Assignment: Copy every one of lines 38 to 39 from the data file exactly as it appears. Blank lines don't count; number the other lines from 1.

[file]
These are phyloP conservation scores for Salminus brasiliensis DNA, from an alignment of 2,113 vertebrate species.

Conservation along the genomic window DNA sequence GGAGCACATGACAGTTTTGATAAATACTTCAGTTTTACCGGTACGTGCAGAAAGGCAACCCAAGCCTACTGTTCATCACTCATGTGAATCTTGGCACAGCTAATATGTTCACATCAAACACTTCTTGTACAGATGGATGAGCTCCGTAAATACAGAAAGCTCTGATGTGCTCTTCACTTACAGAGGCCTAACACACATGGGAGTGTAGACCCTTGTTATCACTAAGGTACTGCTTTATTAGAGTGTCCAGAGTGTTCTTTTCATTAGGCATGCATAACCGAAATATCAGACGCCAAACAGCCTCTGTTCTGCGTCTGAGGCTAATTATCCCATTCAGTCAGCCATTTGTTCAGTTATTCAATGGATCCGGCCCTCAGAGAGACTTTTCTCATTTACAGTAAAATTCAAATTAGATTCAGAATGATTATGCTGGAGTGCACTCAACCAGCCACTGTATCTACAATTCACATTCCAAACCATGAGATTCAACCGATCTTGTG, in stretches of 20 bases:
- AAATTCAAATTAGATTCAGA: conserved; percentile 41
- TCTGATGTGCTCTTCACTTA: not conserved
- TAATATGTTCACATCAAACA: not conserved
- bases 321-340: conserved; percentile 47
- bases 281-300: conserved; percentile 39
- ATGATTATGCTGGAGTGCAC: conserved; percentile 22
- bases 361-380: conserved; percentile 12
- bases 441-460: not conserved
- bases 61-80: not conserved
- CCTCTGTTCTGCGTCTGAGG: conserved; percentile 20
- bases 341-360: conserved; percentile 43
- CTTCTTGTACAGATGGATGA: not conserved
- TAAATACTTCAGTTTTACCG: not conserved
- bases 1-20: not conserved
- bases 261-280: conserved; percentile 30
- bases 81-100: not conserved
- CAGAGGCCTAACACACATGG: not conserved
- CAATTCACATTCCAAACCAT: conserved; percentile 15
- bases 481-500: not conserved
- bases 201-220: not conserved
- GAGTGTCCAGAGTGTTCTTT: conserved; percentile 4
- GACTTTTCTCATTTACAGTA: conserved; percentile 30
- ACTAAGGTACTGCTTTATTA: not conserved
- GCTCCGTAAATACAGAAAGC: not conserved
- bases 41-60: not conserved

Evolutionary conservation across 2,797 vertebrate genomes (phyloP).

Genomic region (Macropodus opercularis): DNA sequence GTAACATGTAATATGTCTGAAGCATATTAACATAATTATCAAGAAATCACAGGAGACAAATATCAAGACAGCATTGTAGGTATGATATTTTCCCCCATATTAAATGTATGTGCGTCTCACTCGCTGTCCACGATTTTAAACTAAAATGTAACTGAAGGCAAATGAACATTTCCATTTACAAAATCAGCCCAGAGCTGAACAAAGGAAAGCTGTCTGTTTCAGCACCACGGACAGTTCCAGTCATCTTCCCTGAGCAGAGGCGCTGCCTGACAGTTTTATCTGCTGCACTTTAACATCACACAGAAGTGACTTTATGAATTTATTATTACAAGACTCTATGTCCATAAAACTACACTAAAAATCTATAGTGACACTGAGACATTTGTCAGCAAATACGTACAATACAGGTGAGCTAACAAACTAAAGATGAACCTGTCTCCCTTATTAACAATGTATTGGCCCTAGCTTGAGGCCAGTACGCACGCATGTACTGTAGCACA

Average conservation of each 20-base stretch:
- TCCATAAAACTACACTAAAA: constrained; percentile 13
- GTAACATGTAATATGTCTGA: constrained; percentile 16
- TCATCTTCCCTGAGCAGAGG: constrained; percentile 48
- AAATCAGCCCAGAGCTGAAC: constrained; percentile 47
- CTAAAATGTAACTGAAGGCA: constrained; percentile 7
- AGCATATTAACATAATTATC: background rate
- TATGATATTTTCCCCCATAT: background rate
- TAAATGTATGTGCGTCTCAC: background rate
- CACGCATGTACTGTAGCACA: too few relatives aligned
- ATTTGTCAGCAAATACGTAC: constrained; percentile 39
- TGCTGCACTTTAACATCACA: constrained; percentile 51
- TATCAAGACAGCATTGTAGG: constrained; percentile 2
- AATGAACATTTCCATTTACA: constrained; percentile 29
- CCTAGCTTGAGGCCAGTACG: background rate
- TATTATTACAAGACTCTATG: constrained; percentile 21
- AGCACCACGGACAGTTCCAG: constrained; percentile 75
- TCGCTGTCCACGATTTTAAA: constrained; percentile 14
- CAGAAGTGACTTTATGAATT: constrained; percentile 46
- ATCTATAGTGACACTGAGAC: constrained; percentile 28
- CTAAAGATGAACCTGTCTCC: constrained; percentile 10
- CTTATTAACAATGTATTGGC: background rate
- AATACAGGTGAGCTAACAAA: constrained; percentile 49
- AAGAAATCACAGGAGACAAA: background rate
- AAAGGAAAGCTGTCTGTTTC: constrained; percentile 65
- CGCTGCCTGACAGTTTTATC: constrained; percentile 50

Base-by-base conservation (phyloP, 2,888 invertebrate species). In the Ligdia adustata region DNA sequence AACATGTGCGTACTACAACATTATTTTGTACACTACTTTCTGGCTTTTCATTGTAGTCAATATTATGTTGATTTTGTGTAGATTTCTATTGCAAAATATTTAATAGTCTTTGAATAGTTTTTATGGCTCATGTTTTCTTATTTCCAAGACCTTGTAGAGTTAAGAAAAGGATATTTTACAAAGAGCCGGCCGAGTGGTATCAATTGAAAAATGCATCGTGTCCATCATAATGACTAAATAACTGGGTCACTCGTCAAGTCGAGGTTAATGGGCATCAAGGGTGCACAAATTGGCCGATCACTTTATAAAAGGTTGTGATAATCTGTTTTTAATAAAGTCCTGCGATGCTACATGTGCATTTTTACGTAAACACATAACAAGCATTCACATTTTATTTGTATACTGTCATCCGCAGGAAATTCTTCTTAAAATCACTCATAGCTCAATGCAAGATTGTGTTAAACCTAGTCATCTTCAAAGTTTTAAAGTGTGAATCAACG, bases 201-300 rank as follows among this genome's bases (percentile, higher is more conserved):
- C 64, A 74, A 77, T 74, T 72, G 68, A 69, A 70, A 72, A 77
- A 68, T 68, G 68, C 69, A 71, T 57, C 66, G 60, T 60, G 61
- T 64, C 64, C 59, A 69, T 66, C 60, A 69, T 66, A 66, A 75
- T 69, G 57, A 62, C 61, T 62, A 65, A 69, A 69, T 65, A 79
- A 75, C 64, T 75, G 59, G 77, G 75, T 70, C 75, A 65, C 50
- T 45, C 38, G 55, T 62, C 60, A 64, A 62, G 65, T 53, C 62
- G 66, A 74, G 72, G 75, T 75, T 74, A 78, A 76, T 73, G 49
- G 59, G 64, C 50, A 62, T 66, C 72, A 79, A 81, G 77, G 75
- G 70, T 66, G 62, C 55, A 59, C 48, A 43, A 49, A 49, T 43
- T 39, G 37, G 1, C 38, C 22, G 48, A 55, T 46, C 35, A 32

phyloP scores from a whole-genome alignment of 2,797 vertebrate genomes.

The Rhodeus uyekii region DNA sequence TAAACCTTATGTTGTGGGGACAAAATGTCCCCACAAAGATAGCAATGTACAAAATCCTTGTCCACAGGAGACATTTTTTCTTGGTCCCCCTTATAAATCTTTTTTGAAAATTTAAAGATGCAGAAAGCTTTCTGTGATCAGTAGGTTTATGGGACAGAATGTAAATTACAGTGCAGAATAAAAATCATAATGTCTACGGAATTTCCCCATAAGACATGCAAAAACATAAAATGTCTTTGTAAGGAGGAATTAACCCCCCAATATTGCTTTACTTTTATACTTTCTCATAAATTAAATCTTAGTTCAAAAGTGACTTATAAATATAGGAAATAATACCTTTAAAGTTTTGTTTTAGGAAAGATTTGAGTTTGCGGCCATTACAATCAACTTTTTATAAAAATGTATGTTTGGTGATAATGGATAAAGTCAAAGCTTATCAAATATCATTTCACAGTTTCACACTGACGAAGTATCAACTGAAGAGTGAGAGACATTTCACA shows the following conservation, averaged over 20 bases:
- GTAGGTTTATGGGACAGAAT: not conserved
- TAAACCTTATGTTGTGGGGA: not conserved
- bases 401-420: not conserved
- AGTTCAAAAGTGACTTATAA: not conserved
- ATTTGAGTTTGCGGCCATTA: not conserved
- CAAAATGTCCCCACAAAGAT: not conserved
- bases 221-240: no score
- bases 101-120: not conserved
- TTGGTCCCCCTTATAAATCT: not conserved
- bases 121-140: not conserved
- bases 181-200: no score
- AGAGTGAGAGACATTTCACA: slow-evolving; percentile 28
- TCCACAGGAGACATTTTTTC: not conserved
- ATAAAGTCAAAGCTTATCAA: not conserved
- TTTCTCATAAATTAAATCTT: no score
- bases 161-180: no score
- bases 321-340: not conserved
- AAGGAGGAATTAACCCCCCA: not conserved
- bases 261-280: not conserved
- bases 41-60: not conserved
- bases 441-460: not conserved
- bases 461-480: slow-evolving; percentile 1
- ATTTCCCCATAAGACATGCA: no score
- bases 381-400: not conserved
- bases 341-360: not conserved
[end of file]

- TAAATGTATGTGCGTCTCAC: background rate
- CACGCATGTACTGTAGCACA: too few relatives aligned